By Mark Coker
Each month, Publishers Weekly publishes the Smashwords Self-Published Ebook Bestseller List. We report our bestsellers based on dollar sales aggregated across the Smashwords distribution network which includes retailers such as iBooks, Barnes & Noble, Kobo, the Smashwords store and others.
The other day I was browsing our February 2014 Smashwords bestseller list at Publishers Weekly and realized that all the top 25 bestsellers were written by women. Cool beans.
Wondering if this was a fluke, I looked at our December 2013 Smashwords bestseller list at PW and bingo, same thing. All 25 books were written by women.
Then I looked at the bestseller list for November 2013. Same thing again. 100% women.
Our ebook bestsellers for October 2013? You guessed it, 100% women.
If you’re wondering why I skipped January in the examples above, it’s because we and PW decided to shift the publication schedule to increase timeliness, so we skipped January and published February in March.
Why are women dominating the Smashwords bestseller lists, other than the fact that these women are all super-awesome writers? One likely factor is that romance is the #1 bestselling genre at Smashwords, and romance is overwhelmingly written by women. I’ve said it before and I’ll say it again: I’m constantly blown away the smarts, savvy and sophistication of romance authors. These ladies have pioneered many of the ebook publishing and distribution best practices that so many indies take for granted today.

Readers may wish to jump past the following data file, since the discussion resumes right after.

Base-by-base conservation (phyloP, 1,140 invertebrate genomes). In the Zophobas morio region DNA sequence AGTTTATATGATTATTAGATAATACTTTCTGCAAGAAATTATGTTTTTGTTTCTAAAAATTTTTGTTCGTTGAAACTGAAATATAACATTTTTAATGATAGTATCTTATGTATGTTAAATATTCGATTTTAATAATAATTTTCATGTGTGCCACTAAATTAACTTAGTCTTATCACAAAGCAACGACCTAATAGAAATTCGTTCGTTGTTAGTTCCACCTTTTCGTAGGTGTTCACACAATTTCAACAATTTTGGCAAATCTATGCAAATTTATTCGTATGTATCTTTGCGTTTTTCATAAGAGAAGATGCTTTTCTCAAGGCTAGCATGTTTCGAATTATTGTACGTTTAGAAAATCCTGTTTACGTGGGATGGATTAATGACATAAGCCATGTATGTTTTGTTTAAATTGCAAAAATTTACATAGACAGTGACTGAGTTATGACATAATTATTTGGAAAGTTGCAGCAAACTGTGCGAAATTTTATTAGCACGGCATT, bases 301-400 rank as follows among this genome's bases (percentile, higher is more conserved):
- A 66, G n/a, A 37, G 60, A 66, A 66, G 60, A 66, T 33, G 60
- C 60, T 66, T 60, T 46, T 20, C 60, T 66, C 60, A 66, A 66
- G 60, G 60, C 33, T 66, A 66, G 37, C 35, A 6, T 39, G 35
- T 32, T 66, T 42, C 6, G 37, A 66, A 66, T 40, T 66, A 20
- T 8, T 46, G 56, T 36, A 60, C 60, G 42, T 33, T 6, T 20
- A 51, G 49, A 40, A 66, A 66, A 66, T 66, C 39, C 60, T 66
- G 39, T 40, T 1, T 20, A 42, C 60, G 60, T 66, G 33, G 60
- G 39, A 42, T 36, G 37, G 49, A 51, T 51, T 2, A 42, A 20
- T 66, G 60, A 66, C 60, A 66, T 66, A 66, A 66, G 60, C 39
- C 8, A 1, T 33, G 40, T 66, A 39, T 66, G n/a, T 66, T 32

But strong romance performance doesn’t fully explain the story. While 2/3 of our February bestseller list was romance, 1/3 was not, with the remaining categories including historical fiction, fantasy and mystery.
Could it be that there are more female writers than male writers? I don’t know the industry-wide or Smashwords-specific gender breakdowns.
Could it be fiction readers, which skew female, prefer books written by women because the authors are women, or because women write stories that are most appealing to women? I don’t know.
For another reference point, I looked at today’s top 25 bestsellers at the US iBooks store. 64% written by women. At Amazon US, 56% of today’s top 25 bestsellers are written by women.
There’s a pattern here, but my data points above are too limited to draw a statistically significant conclusion. For now, file the above under curious and unexplained observations.
Keep up the great work ladies!